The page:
Brined in salt, kombu and chili flakes, this palate-cleansing Japanese Pickled Cabbage makes a perfect accompaniment to a traditional Japanese meal. It’s quick and easy to make!
When we eat Washoku (和食), a traditional Japanese meal with rice and miso soup, we almost always serve a small dish of Japanese pickles called Tsukemono (漬物). Today I’m sharing a quick and easy Japanese Pickled Cabbage (キャベツの浅漬け).
Watch How To Make Japanese Pickled Cabbage
Delicious and crispy homemade pickled cabbage enjoyed with a traditional Japanese meal, brined in salt, kombu strips, and chili flakes.
Tsukemono (漬物, literally translates to “pickled things”) are Japanese preserved vegetables that are usually pickled in salt, brine or a bed of rice bran called nuka.
During a meal, Tsukemono cleanses the palate and provides refreshments to counter the other flavorful dishes. It also offers color, texture, and fragrance to a meal. In fact, it is sometimes also called Kounomono (Kho no mono, 香の物) or “fragrant things”.
“Asazuke” – A Quick Tsukemono
In Japan, all types of tsukemono are available at grocery stores and specialty stores; however many people make Asazuke (浅漬け) at home, which is “quick pickling”. I serve this type of tsukemono with steamed rice and miso soup for my traditional Japanese meals.
Among the different types of Asazuke, shio-zuke (塩漬け) or salt pickles is one of the easiest pickles to make. With shio-zuke, vegetables are salted first, then the heavy object is placed upon vegetables. The pressure causes the vegetables to release liquids, and the vegetables are pickled in the brine. Making shio-zuke usually requires just a few hours; therefore it’s a popular pickle for home cooks.
Keep in mind that Asazuke typically needs to be consumed within 2-3 days as it’s pickled in a very small amount of salt that’s not enough to keep it for a longer time without spoiling.
What can I make into Tsukemono?
There are quite a bit of ingredient options for making tsukemono. I personally like using vegetables like cabbage, napa cabbage, cucumbers, eggplants, daikon radish, turnips, gobo (burdock root), carrots, ginger and more. What I recommend is pickle 1 to 2 ingredients at a time. When I make my own vegetable tsukemono, I know it’s fresh and absolutely love the crispy texture!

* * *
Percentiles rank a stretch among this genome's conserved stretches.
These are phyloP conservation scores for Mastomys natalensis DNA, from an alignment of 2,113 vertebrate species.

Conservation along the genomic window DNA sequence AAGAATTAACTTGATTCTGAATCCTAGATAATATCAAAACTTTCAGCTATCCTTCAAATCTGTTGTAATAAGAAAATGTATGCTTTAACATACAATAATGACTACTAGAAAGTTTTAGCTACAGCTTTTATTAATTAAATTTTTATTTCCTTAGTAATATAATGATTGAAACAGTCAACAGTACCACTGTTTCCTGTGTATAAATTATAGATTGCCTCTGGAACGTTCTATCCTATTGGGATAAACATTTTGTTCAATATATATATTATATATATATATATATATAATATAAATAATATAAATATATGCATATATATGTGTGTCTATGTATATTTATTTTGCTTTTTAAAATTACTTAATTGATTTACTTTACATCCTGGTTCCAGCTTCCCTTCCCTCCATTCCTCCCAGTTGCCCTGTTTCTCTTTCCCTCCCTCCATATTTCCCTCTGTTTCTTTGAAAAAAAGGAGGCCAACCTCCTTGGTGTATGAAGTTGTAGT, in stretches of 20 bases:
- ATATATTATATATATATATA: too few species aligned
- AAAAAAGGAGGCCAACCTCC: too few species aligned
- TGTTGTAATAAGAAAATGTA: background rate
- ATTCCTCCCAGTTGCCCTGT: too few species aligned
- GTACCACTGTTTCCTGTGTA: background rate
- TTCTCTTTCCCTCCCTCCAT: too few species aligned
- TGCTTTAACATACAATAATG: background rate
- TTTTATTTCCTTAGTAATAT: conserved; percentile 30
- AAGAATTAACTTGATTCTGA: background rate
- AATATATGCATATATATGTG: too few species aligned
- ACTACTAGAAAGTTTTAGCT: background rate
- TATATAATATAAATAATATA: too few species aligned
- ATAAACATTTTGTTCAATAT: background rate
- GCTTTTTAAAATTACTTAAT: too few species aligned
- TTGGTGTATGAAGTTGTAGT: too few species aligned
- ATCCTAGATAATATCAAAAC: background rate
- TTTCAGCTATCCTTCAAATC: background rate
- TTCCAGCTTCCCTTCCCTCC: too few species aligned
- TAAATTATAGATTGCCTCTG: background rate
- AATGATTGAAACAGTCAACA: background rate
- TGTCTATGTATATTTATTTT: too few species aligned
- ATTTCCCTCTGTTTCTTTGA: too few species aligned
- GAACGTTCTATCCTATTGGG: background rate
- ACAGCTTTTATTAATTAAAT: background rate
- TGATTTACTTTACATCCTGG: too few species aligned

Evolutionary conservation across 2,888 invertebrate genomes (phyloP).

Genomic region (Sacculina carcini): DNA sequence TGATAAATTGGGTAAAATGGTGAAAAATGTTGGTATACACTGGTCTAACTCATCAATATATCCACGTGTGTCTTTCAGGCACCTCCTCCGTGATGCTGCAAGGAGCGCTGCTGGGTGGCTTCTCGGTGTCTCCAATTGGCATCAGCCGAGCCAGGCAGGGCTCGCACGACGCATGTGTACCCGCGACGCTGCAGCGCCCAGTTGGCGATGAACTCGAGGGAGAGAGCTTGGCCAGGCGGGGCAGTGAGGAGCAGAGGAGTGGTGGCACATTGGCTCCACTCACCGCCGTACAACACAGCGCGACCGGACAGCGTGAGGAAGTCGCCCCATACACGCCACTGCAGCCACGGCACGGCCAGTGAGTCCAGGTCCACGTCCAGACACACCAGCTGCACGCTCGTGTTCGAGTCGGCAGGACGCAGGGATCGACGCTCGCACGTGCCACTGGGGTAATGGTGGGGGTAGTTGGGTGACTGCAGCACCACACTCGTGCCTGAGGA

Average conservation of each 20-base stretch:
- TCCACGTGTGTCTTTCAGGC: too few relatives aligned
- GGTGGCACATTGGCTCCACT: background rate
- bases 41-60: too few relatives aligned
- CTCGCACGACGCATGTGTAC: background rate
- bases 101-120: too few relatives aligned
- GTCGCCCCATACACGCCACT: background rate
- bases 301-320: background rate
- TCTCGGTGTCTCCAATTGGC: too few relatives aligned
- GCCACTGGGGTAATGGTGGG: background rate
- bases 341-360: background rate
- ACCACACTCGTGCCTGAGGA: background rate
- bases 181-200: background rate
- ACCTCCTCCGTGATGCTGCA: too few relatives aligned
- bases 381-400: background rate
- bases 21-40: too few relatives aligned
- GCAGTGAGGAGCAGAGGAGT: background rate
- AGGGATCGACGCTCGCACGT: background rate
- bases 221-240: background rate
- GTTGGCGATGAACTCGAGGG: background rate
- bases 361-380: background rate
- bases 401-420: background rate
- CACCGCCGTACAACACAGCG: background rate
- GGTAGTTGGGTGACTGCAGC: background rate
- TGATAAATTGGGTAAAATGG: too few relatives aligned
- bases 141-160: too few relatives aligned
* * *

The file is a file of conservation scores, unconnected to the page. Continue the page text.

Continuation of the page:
How much salt to add?
My general rule of thumb for Asazuke is to add 2% of salt to the weight of vegetables. To make the calculation easy, remember 1 tsp. of salt is about 5 grams. That means you will need about 250 grams (1/2 lb) of vegetables. In case you don’t own a kitchen scale (I recommend getting a scale at home – a decent one is like $10-15.), it’s roughly the weight of ½ small cabbage. Of course, each cabbage size is different, so I encourage you to find the weight of vegetables that you buy for this recipe.
Japanese Ingredient Substitution: If you want to look for substitutes for Japanese condiments and ingredients, click here.
Japanese Pickled Cabbage
- Gather all the ingredients.
- Discard the cabbage core and cut cabbage into 1-2” (2.5 x 5 cm) pieces.
- Cut cucumber in in half and peel. Then cut in half lengthwise and into thin slices diagonally.
- Remove seeds from the red chili (if you prefer less spicy) and cut into rounds. When handling the seeds, avoid touching with your bare hands/fingers.
- Toast kombu over open flame so that the kombu will become tender and easier to cut into thin strips.
- Put all the ingredients in the airtight plastic bag and add 1 ¼ tsp kosher salt.
- Rub with hands until the cabbage softens. Remove the air and close the plastic bag tightly.
- Place the bag under the heavy object and let it pickled in a cool place or in the fridge for 2-3 hours.
- Once the cabbage is pickled, take it out and squeeze the excess liquid out.
- Sprinkle white sesame seeds and drizzle a little bit of soy sauce.
- You can keep the leftovers in an airtight container and store in the refrigerator for up to 2-3 days.